The Royal Borough’s Community Wardens are launching a new water safety initiative that could save precious minutes for emergency responders if someone gets into trouble in open water.
The wardens have created unique QR codes which are being placed in the casing of life buoys alongside the River Thames and around some lakes (with landowner permission).
The codes contain pinpoint information to make it easier for services to find the location in an emergency. They also make it easier to report any missing or vandalised equipment.
Community Warden Peter Murkin said: “We have been going out and checking all the buoys to make sure they are all intact and ready to be lifesavers in an emergency.
“We have been to some quite remote locations during our checks, some well away from roads, and it became obvious we needed to help people know where they physically were in case they needed to tell the emergency services about someone in trouble in the water.
“We are now placing the QR codes alongside emergency service advice so if there is a terrible situation, relaying information about where you are does not hinder getting help.”
Senior Community Warden Elliott Bain added: “The buoys are not toys or items to be damaged just for fun. Leave them in their cases so they are ready to be the lifesavers they can be.”
The Community Wardens have also been issued with throw lines in the kit they carry daily, and have had training to use them, to assist in a water incident they come across during their patrols, which include riverside locations.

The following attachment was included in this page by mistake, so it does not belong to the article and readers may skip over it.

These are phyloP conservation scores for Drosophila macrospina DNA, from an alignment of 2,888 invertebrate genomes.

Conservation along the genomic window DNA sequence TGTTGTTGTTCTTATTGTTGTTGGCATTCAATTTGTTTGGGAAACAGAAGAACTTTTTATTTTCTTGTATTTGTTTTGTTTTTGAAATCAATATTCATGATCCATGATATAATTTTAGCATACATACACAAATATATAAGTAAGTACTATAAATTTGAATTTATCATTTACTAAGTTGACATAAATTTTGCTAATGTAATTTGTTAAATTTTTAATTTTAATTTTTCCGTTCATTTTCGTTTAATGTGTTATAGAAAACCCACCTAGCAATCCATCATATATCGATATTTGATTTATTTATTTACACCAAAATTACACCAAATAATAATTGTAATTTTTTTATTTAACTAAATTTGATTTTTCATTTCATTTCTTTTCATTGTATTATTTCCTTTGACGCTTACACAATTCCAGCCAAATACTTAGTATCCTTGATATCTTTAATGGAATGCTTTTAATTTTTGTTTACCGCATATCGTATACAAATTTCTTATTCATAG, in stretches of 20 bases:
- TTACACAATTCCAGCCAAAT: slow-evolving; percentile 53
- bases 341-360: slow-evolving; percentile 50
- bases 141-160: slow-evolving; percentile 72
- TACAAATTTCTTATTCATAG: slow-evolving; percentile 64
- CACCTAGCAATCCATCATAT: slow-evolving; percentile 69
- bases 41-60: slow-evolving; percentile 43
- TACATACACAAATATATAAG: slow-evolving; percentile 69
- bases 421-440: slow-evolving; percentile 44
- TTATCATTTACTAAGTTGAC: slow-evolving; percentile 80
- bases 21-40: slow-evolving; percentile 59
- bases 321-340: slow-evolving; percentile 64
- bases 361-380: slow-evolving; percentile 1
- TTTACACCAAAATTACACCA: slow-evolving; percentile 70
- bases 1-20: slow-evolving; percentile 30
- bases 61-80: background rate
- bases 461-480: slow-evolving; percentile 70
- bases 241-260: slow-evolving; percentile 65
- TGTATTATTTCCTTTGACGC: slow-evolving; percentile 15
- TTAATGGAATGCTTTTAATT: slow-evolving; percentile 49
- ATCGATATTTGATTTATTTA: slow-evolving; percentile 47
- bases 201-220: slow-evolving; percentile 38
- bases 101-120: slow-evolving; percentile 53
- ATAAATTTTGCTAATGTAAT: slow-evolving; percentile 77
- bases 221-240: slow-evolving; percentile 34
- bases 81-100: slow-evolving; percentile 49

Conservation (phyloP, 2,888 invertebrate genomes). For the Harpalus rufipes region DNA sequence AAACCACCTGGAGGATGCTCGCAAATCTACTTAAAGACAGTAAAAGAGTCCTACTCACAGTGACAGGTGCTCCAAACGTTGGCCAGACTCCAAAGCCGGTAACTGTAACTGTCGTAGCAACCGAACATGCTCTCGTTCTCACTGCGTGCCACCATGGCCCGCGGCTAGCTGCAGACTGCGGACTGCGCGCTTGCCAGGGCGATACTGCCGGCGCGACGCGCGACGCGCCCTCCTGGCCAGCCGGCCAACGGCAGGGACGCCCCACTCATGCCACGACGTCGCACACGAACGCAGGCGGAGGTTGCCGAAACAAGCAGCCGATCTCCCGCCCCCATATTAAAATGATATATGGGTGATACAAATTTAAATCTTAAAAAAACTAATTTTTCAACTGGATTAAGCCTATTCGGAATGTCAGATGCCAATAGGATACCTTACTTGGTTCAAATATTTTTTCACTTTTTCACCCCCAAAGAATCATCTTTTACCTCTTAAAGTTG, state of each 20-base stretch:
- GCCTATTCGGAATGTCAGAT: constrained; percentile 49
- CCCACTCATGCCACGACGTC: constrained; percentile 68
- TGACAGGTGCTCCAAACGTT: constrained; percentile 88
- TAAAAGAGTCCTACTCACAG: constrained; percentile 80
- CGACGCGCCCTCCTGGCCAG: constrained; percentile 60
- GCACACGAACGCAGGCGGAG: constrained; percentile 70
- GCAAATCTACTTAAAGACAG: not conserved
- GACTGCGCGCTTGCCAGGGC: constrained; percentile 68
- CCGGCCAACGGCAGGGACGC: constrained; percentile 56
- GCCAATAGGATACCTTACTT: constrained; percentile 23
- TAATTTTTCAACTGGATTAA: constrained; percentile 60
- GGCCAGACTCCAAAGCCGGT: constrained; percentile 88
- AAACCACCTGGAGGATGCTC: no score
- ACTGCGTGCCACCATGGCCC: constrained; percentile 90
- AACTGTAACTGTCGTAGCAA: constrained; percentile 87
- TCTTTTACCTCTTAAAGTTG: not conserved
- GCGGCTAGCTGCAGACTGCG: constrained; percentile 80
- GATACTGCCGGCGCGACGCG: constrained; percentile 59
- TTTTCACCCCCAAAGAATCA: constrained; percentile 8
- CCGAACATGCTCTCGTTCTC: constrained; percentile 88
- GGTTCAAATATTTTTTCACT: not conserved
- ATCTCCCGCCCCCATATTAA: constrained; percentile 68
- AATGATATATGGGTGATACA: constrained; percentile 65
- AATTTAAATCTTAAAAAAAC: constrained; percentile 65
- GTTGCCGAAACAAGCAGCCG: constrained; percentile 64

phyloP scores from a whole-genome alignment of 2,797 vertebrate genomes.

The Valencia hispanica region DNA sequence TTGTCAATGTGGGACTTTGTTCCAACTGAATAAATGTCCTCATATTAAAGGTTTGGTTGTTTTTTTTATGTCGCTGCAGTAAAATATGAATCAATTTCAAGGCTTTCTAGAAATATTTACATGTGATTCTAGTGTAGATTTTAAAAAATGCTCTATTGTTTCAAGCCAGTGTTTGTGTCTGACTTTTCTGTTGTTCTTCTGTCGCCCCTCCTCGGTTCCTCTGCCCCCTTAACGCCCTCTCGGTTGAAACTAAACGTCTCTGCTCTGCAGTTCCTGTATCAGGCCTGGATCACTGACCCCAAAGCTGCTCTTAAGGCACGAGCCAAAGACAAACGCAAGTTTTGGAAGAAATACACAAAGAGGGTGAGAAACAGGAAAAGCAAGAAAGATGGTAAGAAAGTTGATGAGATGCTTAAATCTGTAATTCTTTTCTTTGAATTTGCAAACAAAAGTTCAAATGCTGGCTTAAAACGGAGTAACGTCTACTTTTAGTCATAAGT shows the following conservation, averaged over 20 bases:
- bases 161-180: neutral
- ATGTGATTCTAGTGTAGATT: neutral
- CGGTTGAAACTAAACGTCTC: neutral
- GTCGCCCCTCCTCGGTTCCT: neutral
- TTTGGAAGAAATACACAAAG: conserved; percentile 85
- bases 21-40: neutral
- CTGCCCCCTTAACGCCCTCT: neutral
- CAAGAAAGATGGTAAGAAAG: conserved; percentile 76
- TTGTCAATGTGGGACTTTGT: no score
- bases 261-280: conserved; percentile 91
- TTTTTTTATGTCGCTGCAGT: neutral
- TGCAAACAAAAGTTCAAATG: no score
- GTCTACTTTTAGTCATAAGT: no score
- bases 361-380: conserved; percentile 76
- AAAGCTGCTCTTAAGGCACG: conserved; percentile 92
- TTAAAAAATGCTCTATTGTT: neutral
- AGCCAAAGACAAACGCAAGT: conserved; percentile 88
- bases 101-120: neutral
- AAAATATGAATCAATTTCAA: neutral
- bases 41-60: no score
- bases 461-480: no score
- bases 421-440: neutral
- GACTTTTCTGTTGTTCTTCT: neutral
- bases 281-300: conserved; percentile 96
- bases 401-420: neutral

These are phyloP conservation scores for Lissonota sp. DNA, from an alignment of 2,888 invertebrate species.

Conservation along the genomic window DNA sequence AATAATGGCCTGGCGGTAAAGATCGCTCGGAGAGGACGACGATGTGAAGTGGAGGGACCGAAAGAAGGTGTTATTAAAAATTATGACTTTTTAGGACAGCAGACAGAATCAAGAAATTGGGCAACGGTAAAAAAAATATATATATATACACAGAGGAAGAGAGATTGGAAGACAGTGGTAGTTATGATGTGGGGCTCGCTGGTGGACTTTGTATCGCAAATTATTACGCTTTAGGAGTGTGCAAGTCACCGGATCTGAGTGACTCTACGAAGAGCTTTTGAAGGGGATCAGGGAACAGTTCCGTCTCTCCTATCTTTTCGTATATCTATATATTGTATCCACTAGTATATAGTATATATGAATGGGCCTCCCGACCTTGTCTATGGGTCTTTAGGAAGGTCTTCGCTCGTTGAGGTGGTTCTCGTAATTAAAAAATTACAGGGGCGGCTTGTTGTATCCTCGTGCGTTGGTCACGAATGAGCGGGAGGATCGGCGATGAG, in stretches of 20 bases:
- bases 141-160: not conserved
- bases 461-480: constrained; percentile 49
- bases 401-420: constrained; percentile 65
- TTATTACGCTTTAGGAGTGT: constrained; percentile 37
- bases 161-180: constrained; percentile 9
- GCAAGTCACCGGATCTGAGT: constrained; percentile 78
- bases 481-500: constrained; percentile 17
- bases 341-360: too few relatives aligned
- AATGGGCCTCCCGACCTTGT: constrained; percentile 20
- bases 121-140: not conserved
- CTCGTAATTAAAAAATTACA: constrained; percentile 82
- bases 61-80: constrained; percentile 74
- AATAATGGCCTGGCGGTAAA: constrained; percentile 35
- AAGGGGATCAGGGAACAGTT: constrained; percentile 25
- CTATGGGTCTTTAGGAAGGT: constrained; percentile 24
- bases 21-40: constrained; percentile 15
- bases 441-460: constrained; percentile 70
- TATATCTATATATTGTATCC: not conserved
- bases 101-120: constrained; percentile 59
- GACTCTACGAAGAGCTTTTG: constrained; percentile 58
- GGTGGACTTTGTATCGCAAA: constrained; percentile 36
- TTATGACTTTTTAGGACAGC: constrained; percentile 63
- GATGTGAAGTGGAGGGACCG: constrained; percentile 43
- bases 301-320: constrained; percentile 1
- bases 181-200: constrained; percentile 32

In addition, they have been removing temptations that might encourage to enter the water, such as rope swings and abandoned kayaks, as well as examining the life buoys to make sure they are ready for an emergency.
Councillor Simon Werner, the council leader and cabinet member for community partnerships, public protection, and Maidenhead, said: “This is a great initiative by our Community Wardens who know our area well.
“They have realised there could be an issue in an emergency with getting assistance quickly and have come up with a practical solution.
“The advice is not to go into open bodies of water, even on the hottest days, but if you witness an emergency then you can get the location information to responders more quickly. In emergency situations, those precious seconds or minutes might well save a life.”
The Community Safety Partnership identified water safety among its immediate priorities. The Community Wardens, Thames Valley Police, the Royal Berkshire Fire and Rescue Service, and the Environment Agency, are working together to raise awareness among residents of the risks of entering in open water, which include cold water shock, hidden depths and currents, and submerged objects.
The Royal Borough is leading an awareness campaign, Be Water Aware this Summer, which coincides with the start of the school summer holidays, when there is the temptation to cool off in open water and families go on holiday to UK beaches and destinations abroad.
Last year, there were more water rescues in the Royal Borough than in any other Berkshire local authority. The Royal Berkshire Fire and Rescue Service made a total of 36 water rescues, an increase of 50 percent from the previous two years. In the last five years, 148 people have been rescued from Berkshire’s waterways and sadly some have lost their lives.
What is cold water shock?
Cold water shock is the biggest killer of people who jump or swim, in open bodies of water. On average the temperature is below 15 degrees Celsius even in the height of summer. As a comparison, a bath is between 32 and 40 degrees, and swimming pools are between 25-28 degrees Celsius.
Cold water shock triggers a gasping response when a person jumps into cold water which can then be inhaled into the lungs. Alternatively, body heat is moved from arms and legs to protect internal organs, leading to the inability to stay afloat.